Deputy Lowry had welcomed a major announcement in December 2017 by Minister Humphreys, when Lisheen Mines, which had closed with 400 job losses, was chosen as the site for this national bio-economy centre. Mr Lowry also welcomed the Regional Enterprise Development’s allocation decision of €4.5 million to the project in December 2017.

Following on from this Deputy Lowry took part in discussions with EU Commissioner Mr Phil Hogan, in April 2018, upon the announcement of a substantial further €22 million of EU funding for this identified Biorefinery.

Deputy Lowry said, “State funding of €4.5 million for this Tipperary project will renew and reinvigorate the local and wider economy here as Lisheen; latter set to become a world-renowned innovation centre, offering enormous job opportunities into the future”.

Led by Glanbia Plc, the project involves the building of a processing plant which will transform over 25,000 tonnes of excess agricultural food waste per annum, converting same to bio-based fertilizers.

Deputy Lowry TD, who has been central to all stages of these discussions and plans from the outset, stated on Wednesday last “Environmental sustainability is a huge issue worldwide. This new project will now place Ireland and Co. Tipperary firmly on the world map as being at the centre for future technology research and the development of further sustainable agricultural processes.”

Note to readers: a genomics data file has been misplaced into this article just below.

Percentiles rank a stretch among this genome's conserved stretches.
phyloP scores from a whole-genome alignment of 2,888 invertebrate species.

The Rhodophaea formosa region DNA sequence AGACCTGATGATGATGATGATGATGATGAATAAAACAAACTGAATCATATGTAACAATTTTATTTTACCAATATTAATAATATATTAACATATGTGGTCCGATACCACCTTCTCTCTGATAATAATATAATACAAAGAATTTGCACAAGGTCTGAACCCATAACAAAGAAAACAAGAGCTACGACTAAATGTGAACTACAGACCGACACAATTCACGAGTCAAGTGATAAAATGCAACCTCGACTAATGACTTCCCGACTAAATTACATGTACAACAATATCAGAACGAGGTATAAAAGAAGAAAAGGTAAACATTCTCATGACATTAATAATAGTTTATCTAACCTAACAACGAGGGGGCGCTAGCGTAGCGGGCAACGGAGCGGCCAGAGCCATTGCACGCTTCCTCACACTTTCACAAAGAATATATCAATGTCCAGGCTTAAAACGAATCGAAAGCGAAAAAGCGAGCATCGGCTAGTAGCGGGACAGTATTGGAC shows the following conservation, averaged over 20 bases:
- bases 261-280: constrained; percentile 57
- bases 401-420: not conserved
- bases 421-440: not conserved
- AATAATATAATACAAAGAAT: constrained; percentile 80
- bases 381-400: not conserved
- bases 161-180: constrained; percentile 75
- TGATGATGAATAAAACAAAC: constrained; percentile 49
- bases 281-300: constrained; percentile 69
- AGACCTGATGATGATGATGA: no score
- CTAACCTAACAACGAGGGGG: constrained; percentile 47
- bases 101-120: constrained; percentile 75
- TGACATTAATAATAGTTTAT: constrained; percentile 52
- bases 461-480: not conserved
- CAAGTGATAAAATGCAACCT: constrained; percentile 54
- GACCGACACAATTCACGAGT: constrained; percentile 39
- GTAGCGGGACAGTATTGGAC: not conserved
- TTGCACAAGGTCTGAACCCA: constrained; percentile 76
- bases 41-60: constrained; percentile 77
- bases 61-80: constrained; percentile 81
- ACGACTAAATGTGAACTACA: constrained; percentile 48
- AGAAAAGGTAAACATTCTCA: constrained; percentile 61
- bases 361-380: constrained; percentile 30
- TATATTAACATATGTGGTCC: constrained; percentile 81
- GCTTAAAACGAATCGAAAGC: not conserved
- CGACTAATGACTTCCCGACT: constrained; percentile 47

“Here employment potential as well as overall economic growth for Tipperary and the surrounding area will prove to be hugely significant”, concluded the Deputy.Facebooktwitterlinkedinmail

Funding Sanctioned For Sth. Tipp. General Hospital

“Funding Sanctioned For Additional Staffing of 40 Bed Unit – Fantastic News For South Tipperary General Hospital.” – Deputy M. Lowry.

Announcing the news this morning, Independent TD Deputy Michael Lowry stated, “I am delighted to announce that Minister Simon Harris and the HSE have confirmed to me that approval has been granted for the funds required to staff the new 40 Bed Unit at South Tipperary General Hospital, same which will open towards the end of 2019. It is estimated to cost an additional €7.5 million per year to run the new facility

A national/international recruitment campaign will commence immediately. The Director of Nursing is looking forward to the challenge and is confident that sufficient nurses will be attracted to join the hospital group.

I made the decision to support and facilitate the formation of a government in the national interest after the last general election. I immediately made it my priority to address the bed capacity problems at South Tipperary General Hospital. For years the problems at the hospital were ignored and neglected. I secured a commitment for a 40 Bed Modular Unit to address the overcrowding at the hospital and to ease the burden of pressure on the nurses and staff at the hospital. Despite the negativity and constant effort by others to undermine the project it has now progressed to delivery and will become a reality towards the end of 2019.